Heroin Detox at a Private Rehab Clinic

Do you find yourself in the midst of a heroin addiction? If so, you already know that the drug you are using is making a mess of your life. First, we want to congratulate you for making the effort to investigate your treatment options. Second, we invite you to contact us to learn more about undergoing heroin detox and rehab at a private, residential clinic. We believe residential clinics offer heroin addicts the best possible chances of recovery.

We will explain why our first preference is to help clients find an appropriate residential treatment. But before we get to that, there are other options available for heroin detox:

  • NHS treatment
  • Private outpatient treatment
  • Home detox.

Each of these options is chosen by heroin addicts and their families for a variety of reasons. For example, NHS treatment is often the first choice because it is available for free. There are no out-of-pocket expenses involved. As for the other two options, we will not address them here given that they are not used as often as residential and NHS treatments.

Heroin Detox: Full vs Partial Withdrawal

In explaining why we believe heroin detox is better at a private rehab clinic, we will be comparing private clinics to the NHS. Please bear in mind that this is not an exercise in criticising the NHS. With all due respect, they do the best they can with the resources they have. We just believe that private rehab clinics do a better job.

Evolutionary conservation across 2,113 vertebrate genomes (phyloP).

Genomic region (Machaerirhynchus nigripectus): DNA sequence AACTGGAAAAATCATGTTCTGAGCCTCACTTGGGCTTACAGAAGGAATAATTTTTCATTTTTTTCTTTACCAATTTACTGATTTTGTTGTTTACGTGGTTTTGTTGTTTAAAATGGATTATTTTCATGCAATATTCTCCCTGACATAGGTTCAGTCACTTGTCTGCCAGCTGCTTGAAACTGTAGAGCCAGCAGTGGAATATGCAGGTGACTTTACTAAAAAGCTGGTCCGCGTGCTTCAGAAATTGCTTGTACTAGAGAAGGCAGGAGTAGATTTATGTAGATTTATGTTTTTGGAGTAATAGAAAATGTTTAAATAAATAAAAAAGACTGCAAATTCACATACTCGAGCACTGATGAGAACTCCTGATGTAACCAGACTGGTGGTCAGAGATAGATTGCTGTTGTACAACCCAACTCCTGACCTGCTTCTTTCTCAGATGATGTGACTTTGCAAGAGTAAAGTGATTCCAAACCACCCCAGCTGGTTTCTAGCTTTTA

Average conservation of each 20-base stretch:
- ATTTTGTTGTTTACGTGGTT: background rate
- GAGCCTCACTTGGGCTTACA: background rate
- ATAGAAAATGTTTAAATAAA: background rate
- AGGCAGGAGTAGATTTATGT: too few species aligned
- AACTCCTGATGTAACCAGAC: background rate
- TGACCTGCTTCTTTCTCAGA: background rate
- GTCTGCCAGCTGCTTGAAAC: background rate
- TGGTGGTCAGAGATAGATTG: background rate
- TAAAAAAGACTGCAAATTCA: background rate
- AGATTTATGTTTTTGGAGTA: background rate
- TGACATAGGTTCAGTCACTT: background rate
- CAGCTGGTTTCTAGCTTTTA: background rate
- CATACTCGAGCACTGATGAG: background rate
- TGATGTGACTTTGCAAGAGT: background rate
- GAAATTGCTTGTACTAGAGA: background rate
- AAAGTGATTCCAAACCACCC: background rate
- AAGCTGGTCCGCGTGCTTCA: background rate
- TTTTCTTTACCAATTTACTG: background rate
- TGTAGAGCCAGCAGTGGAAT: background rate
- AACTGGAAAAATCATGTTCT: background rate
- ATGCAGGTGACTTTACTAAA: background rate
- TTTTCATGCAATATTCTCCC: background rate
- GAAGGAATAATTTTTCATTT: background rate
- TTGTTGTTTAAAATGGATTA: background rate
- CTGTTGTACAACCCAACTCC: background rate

With that said, NHS heroin treatment tends to rely heavily on methadone as a prescription medication to ease withdrawal from heroin. But it is largely ineffective because of the way it is used. Rather than bringing heroin addicts into a controlled setting where they will be given methadone and medically supervised throughout withdrawal, doctors prescribe methadone and send patients home in the hope that they will stop using heroin by themselves. This is really just a partial withdrawal.